zkEVMs are bringing the blockchain to the masses — increasing scalability while maintaining security & decentralization.
But as the race to scaling Ethereum heats up, new scaling solutions are emerging left & right. With so many options, which one is best?
We compared Polygon zkEVM (+ 2.0), zkSync Era, Linea, Scroll, & Taiko.
Here's your ultimate guide to zkEVMs — and which one you should choose:
What is a zkEVM?
zkEVMs are Layer 2 networks that process transactions in batches & post validity proofs back to the Ethereum blockchain.
They combine zero-knowledge proofs (zk) and EVM-compatibility (EVM) to process transactions on Layer 2 networks — reducing computational load on Ethereum (the L1) & increasing scalability without sacrificing security or decentralization.
But not all zkEVMs are the same:
Types of zkEVMs
Vitalik Buterin has a great framework that showcases the costs & benefits of each — from Ethereum-equivalent (Type 1) to EVM-compatible (Type 4).
The main trade-off is EVM-compatibility vs. performance:
Here's a summary of the above:
- Type 1 (fully Ethereum-equivalent): Perfect compatibility with Ethereum, but lower scalability
- Type 2 (fully EVM-equivalent): Perfect equivalence at the VM level, improved but still lower scalability
- Type 2.5 (EVM-equivalent, except for gas costs): Equivalence at the VM level + better scalability, but not compatible with all dApps & tools (although most)
- Type 3 (almost EVM-equivalent): Easier to build + better scalability, but but not compatible with all dApps & tools (although most)
- Type 4 (high-level-language equivalent): Easiest to build + highest scalability, but less compatibility with dApps & tools
As you can see, each of the above has its pros & cons — and so all of the most popular zkEVMs vary in terms of which category they fall into, and which one they're striving to become.
Polygon zkEVM vs. zkSync Era vs. Linea vs. Scroll vs. Taiko: Which is best?
zkEVMs are considered to be the ‘holy grail’ of scaling solutions, and the potential answer to the blockchain trilemma.
This is why the following are all building their own zkEVM networks (among many others):
- Polygon (zkEVM + 2.0)
- zkSync (Era)
- Consensys (Linea)
- Scroll (zkEVM)
But how are they all different from each other? And which one is best?
Let's break them down.
1. Polygon 2.0 (zkEVM Validium)
In June 2023, Polygon Labs proposed to upgrade Polygon PoS to a zkEVM validium.
Polygon PoS boasts a strong ecosystem, with:
- $2B+ TVL (onchain assets)
- Tens of thousands of dApps
- ~2.5M transactions / day
Moving PoS to a zkEVM validium will preserve its network effects & low fees without affecting its existing apps, users, and developer experience.
But wait: doesn’t Polygon already have a zkEVM?
Polygon considers 2.0 (the zkEVM validium it proposes) to be a lower-cost, higher-throughput sibling to its Polygon zkEVM rollup.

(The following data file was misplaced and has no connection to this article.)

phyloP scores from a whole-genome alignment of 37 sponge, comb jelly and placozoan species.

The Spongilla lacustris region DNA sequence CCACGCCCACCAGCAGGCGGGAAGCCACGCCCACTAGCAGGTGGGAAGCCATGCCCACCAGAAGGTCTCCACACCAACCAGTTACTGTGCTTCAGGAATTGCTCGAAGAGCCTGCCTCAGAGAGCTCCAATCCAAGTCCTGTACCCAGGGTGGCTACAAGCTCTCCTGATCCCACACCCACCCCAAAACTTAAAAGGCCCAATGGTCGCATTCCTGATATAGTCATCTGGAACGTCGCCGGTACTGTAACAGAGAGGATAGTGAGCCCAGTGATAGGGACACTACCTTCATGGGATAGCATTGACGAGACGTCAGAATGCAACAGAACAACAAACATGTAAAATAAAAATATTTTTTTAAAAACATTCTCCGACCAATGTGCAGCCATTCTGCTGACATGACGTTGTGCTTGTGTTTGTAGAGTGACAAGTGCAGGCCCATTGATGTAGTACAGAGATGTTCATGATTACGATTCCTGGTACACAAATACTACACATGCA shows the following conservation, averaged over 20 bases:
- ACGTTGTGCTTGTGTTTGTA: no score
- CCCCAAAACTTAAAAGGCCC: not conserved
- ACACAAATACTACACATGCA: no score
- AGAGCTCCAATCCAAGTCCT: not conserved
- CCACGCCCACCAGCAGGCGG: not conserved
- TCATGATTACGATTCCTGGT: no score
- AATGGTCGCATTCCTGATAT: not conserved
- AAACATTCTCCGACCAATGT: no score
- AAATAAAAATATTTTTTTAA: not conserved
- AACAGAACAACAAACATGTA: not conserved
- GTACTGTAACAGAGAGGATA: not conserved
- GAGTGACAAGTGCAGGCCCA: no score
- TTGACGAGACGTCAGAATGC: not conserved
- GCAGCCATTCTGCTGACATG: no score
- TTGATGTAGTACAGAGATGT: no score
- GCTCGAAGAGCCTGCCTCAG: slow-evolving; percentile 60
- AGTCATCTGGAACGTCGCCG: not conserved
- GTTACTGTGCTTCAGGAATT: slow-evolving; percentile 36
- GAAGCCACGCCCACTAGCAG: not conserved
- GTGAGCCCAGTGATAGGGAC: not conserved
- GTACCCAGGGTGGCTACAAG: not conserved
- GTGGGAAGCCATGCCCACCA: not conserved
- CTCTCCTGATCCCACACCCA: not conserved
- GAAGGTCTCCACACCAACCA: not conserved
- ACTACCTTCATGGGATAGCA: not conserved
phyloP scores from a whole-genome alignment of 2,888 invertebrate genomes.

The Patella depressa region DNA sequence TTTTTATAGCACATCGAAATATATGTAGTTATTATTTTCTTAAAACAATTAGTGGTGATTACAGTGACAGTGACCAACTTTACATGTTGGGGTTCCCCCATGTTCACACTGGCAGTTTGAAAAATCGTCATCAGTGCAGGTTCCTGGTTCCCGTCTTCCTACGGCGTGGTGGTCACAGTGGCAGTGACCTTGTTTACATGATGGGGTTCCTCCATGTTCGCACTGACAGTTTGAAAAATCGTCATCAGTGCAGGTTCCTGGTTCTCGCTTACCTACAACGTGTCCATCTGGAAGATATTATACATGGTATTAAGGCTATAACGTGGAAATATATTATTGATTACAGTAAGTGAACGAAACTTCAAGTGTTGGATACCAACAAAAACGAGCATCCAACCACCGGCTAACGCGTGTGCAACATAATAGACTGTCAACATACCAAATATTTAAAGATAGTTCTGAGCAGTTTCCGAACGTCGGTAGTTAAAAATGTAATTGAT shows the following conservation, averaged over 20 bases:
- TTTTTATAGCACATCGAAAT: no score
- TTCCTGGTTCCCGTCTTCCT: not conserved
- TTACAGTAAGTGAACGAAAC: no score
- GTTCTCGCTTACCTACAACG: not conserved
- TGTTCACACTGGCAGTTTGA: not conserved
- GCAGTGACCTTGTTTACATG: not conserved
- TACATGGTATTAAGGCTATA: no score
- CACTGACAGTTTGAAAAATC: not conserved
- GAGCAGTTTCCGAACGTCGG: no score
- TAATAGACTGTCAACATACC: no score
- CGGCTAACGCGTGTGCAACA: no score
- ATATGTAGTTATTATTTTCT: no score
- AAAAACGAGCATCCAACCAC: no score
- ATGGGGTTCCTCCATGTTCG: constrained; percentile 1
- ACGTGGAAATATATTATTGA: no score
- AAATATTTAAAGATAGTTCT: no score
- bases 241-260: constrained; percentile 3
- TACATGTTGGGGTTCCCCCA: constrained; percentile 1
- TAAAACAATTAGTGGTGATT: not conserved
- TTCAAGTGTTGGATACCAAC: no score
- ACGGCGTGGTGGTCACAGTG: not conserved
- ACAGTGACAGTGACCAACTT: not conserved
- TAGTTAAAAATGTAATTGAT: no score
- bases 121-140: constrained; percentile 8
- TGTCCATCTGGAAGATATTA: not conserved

Rollups leverage Ethereum to publish transaction data and verify proofs, inheriting its security & decentralization.
But there's a trade-off:
The disadvantage of rollups is that publishing transaction data to Ethereum is expensive & limits throughput.
Validiums offer similar security guarantees to rollups (ZK proofs guarantee the validity of transactions) but transaction data is made available off-chain.
This gives validiums two main advantages over rollups:
- Lower fees, since they don't consume expensive Ethereum gas (i.e. blockspace to store transaction data)
- Higher scalability, since rollups’ throughput is bounded by the amount of transaction data that can be published to Ethereum
The tradeoff with validiums is that they must ensure transaction data availability outside of Ethereum, which can be challenging.
But Polygon PoS’ existing set of 100+ validators can serve as a highly secure & reliable guarantee of data availability.
Build on Polygon:
But the transition of Polygon PoS into a zkEVM validium definitely begs the question: Why use Polygon zkEVM? What's going to happen to it?
2. Polygon zkEVM (Rollup)
Polygon zkEVM Polygon zkEVM is a Type 3 zk-Rollup.
It aims to be EVM-equivalent — meaning greater scalability while working with existing Ethereum tools & clients (by preseving EVM opcode compatibility).
Currently, Polygon PoS (2.0) and Polygon zkEVM rollup are two public networks of the Polygon ecosystem.
That would remain the case after the upgrade: one as a rollup and the other one as a validium.
But why not just deprecate Polygon zkEVM?
Polygon 2.0 and Polygon zkEVM complement each other:
- Polygon zkEVM (the rollup) has slightly higher fees & less throughput, but offers the highest level of security. This is most suitable for apps that process high-value txs (e.g. DeFi).
- Polygon 2.0 (the zkEVM validium), on the other hand, will offer the highest scalability. This is most suitable for apps with high transaction volume that require low fees (e.g. Web3 Gaming, Social)